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Author: Subject: Why Gold (Au-197) doesn't decay with alpha particle?
radioboy
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shocked.gif posted on 14-4-2016 at 03:08
Why Gold (Au-197) doesn't decay with alpha particle?


What conditions are neccessary for some element to decay? I've been watching these so-called q-values (energies) for each isotope and found values for neutron separation energy, proton separation energy, energy of beta and alpha and mixed decays... Shouldn't some element decay if it has positive energy for something (as Au-197) has for alpha decay? Here is link: nrv.jinr.ru/nrv/webnrv/map/nucleus.php?q=Au197
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Joe Skulan
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[*] posted on 15-4-2016 at 09:39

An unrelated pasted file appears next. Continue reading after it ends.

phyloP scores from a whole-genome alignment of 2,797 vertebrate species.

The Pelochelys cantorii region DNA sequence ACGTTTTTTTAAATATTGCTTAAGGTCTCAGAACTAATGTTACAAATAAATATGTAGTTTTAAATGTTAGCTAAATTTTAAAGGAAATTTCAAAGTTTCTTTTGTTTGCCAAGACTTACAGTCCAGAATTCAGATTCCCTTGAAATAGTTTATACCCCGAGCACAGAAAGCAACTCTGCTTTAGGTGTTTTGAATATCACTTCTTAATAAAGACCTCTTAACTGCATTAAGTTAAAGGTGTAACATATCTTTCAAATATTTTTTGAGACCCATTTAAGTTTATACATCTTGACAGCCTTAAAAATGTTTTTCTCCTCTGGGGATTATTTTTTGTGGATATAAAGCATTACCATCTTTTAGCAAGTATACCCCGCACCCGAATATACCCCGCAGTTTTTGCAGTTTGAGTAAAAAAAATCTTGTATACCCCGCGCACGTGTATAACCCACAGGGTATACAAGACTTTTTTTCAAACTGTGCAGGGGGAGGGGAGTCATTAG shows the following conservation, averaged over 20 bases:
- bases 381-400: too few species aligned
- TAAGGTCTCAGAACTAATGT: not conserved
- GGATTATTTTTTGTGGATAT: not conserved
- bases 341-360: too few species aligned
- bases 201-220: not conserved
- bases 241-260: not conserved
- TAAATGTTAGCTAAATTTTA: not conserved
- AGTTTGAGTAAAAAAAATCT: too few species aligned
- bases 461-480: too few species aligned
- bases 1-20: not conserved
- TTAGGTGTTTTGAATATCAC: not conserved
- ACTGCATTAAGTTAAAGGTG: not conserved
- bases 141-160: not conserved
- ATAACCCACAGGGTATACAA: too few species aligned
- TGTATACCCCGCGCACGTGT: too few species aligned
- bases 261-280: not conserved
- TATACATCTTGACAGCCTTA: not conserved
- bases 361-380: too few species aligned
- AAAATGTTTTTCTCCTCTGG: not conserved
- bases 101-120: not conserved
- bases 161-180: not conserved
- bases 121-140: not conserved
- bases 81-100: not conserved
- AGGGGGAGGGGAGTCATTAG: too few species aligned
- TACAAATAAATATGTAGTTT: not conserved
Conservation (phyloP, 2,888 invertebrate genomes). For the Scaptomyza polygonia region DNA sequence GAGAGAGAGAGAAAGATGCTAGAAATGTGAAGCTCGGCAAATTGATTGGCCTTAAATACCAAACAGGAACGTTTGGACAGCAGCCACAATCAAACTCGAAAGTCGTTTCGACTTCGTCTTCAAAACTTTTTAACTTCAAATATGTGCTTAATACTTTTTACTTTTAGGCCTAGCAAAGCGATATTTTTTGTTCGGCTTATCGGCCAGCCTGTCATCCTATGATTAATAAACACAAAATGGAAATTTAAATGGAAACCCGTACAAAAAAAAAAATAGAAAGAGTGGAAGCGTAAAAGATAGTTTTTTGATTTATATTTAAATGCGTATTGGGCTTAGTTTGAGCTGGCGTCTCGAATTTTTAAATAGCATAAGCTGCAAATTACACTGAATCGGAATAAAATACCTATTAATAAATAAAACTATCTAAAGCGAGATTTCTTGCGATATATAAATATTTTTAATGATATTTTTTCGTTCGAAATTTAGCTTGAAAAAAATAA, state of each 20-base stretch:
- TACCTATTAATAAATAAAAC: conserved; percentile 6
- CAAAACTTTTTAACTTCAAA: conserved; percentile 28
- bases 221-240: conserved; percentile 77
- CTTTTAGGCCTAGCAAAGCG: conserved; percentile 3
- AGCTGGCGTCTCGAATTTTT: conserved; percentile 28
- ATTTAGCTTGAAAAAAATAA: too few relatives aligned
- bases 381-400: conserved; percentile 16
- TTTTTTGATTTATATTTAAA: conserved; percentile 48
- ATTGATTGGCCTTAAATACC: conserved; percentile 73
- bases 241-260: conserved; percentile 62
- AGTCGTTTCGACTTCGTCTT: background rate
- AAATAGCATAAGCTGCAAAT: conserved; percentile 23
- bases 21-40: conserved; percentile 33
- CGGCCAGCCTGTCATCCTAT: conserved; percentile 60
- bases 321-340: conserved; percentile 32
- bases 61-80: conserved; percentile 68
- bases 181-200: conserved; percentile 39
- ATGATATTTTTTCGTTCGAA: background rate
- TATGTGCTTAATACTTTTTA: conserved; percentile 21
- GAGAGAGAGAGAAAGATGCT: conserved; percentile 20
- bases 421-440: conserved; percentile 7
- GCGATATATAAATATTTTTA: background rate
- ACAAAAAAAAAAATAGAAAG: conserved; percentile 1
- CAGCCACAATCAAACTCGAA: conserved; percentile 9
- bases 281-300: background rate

All nuclei heavier than 56Fe (except 62Ni) are thermodynamically unstable and might be expected to decay given long enough, just as, given long enough, all lighter nuclei might be expected to fuse into 56Fe or 62Ni. But just as in regular chemistry in nuclear chemistry there are kinetic inhibitions to what is thermodynamically favored that control whether a process actually will happen, and at what rate. Kinetic effects tend to be idiosyncratic and difficult to model. There is no master theory of radioactive decay that allows us to accurately predict the half lives of nuclei. That needs to be worked out empirically. Alpha decay is especially problematic. Alpha decay is not possible under classical mechanics because it is impossible for an alpha particle to get the kinetic energy it needs to overcome the binding forces of the nucleus and leave it. It's like trying to get out of a glass phone booth with a baseball bat-- you don't have enough room to swing hard enough to break the glass. Alpha decay requires quantum tunneling.
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